Friday, 9 September 2016


CE's friend at a hard time

Largely forgotten now in Conductive Education, I suspect, is the paediatrician (and aviation doctor) Alexander Russell.

He cut an independent and path in his varied career, and attracted discussion even after he had died, in 2003:
In the early nineteen-nineties he was one of the few professionals who pitched publicly into the furore in the United Kingdom over the 'Birmingham Research' – on the side of Conductive Education. (This is not mentioned in the three items linked to above.)

He and I did not agree over how conductive practice might be best transferred and handed on, but he did take a principled public stance on the research that had just been published. If followed by others this could have helped generate more widespread critical debate and fend off some of the damage to Conductive Education's public reputation from what were being uncritically interpreted as unfavourable research findings.

The small, critical book that he published at the time is not proving easy to find.

It its a great pity that this book seems to have been lost to the list of references that academic reviewers considered when reviewing 'CE-research' over the ensuing years. None did.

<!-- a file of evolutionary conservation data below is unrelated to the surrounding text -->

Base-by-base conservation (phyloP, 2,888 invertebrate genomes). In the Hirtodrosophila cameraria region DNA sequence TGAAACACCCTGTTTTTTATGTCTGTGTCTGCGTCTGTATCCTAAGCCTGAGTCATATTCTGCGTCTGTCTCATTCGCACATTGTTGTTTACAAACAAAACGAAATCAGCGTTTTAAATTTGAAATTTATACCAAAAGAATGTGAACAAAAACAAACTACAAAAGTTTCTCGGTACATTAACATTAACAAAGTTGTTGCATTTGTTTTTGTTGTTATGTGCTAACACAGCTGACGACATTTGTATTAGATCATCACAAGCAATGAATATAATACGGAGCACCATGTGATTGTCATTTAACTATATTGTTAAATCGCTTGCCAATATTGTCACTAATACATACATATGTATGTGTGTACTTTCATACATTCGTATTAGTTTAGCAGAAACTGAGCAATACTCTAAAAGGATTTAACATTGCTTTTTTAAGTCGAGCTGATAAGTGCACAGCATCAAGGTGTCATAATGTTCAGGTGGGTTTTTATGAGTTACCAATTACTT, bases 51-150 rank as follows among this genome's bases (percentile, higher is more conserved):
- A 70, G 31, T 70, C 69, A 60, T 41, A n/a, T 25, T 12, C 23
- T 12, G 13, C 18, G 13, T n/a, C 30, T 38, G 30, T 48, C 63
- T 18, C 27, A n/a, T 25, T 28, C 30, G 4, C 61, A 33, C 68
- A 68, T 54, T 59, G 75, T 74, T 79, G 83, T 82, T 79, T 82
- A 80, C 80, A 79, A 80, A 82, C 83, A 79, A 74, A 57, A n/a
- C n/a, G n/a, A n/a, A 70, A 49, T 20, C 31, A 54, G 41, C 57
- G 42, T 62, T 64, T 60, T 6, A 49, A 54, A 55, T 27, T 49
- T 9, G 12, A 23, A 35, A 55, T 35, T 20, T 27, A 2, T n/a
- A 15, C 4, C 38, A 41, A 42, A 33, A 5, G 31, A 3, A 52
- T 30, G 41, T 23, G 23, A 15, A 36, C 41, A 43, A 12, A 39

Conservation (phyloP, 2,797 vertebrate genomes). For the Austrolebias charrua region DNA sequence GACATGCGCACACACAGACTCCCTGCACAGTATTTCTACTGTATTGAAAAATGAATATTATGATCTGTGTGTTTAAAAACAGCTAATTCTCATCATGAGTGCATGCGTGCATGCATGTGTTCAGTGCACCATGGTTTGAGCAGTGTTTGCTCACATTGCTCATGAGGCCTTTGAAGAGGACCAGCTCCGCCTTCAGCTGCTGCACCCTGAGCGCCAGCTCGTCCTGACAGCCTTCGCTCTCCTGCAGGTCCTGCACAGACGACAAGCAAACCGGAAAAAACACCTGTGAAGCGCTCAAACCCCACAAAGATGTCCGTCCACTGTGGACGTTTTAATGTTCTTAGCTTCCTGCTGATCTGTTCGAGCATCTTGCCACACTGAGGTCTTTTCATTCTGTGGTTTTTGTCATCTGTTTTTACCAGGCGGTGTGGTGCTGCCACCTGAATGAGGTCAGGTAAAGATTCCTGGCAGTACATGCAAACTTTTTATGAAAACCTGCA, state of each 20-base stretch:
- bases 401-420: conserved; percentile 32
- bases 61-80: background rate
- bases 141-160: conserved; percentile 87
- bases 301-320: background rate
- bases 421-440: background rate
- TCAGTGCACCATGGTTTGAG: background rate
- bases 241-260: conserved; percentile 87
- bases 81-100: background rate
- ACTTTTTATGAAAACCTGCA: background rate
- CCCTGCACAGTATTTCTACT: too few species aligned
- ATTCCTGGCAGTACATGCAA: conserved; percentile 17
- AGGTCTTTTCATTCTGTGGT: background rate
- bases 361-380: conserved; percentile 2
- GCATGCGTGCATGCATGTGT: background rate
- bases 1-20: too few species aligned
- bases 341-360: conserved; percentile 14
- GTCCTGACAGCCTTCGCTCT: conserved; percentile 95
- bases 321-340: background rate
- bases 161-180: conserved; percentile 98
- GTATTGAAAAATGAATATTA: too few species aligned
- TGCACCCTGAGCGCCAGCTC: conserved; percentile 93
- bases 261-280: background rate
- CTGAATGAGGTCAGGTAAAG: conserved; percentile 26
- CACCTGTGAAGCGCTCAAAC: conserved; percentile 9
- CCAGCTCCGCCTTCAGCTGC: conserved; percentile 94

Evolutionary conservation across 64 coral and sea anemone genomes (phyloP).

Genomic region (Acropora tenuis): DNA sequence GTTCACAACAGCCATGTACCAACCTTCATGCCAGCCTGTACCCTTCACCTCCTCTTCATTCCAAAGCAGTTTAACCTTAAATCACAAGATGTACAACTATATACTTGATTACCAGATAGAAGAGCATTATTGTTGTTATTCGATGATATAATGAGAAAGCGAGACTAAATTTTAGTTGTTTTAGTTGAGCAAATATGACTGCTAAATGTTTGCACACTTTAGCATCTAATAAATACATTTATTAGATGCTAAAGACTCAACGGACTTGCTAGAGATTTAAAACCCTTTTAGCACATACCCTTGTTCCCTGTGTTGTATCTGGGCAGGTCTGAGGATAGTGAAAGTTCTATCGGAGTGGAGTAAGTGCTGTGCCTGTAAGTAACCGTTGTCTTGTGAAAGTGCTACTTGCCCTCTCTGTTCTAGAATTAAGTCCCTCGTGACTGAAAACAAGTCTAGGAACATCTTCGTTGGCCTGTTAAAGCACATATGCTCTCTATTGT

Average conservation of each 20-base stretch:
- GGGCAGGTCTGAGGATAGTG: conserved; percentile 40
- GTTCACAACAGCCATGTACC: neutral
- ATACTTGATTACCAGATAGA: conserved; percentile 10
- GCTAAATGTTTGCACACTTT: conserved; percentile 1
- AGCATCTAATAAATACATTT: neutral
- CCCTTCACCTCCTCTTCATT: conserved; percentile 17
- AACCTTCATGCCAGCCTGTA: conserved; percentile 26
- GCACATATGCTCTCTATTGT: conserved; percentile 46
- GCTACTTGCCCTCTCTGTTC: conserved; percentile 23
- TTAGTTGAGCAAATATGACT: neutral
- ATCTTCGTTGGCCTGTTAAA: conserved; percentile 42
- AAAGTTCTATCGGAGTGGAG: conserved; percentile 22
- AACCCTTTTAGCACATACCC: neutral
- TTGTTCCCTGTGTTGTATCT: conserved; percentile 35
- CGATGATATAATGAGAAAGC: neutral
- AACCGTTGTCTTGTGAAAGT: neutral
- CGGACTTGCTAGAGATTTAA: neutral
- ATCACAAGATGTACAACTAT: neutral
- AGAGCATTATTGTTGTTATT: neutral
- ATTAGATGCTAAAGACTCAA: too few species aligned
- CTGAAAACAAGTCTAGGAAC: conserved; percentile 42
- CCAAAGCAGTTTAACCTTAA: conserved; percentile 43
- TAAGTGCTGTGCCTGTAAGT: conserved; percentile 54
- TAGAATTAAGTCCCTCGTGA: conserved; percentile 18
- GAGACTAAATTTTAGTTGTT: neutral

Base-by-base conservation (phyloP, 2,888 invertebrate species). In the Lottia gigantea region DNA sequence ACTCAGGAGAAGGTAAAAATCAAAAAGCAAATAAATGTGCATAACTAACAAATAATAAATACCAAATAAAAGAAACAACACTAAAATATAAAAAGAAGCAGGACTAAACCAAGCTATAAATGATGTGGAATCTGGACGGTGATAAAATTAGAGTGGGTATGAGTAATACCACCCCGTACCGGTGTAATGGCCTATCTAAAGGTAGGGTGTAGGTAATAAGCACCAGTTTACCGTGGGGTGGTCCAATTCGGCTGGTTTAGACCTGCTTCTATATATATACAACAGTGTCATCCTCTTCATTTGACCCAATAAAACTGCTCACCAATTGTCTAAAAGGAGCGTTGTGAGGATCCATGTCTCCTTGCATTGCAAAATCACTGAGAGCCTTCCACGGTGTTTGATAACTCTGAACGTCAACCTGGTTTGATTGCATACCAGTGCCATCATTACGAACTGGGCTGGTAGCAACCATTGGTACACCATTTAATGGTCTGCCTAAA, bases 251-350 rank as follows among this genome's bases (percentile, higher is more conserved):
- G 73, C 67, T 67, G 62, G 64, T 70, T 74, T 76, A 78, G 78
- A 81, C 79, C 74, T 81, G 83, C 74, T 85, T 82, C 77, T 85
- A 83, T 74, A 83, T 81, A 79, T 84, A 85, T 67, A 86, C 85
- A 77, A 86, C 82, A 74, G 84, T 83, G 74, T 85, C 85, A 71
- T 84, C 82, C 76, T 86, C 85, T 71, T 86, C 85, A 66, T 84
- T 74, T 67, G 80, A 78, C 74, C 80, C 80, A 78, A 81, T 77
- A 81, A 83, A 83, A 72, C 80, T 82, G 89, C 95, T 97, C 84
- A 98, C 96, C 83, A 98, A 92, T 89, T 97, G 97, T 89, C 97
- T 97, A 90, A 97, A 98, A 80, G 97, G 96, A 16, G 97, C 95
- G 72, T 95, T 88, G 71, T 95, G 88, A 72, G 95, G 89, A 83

It would be a shame too were his contribution to be also lost from the turbulent annals of Conductive Education.


Russell, A. (1994) Evaluation of Conductive Education: A statistical overkillAcorn Foundation 

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Anonymous Andrew Sutton said...

Judit Szathmáry comments (via Facebook) –

'I was lucky enough to be introduced to Alexander Russell by Esther Cotton and on that day we have spent an afternoon at his family home discussing Conductive Education, education and upbringing in general. Quite unusual from someone with a medical background. It was very refreshing as he understood CE more than others with a clinical background and medical intervention approach to Cerebral Palsy etc. I met him a few times after that afternoon as he worked closely with Esther and I was I subcontracted by the Hornsey Centre at that time. He visited often. He was driven and passionate. I remember the time when the research result was published. Professor Russell was very angry and kept listing the faults of the research, which were so obvious I don't even know how could they get away with it. As a result he wrote his response in a booklet. I must still have it somewhere as he gave me one. Thank you Andrew for bringing back this memory. Those days the world of Conductive Education was exciting and something very worthwhile to be part of. We were proud to represent such a unique, humane and result orientated system. Dr Hari was still alive and strong keeping the fire burning in the heart of the spirit of all involved.'

Friday, 9 September 2016 at 17:52:00 BST  

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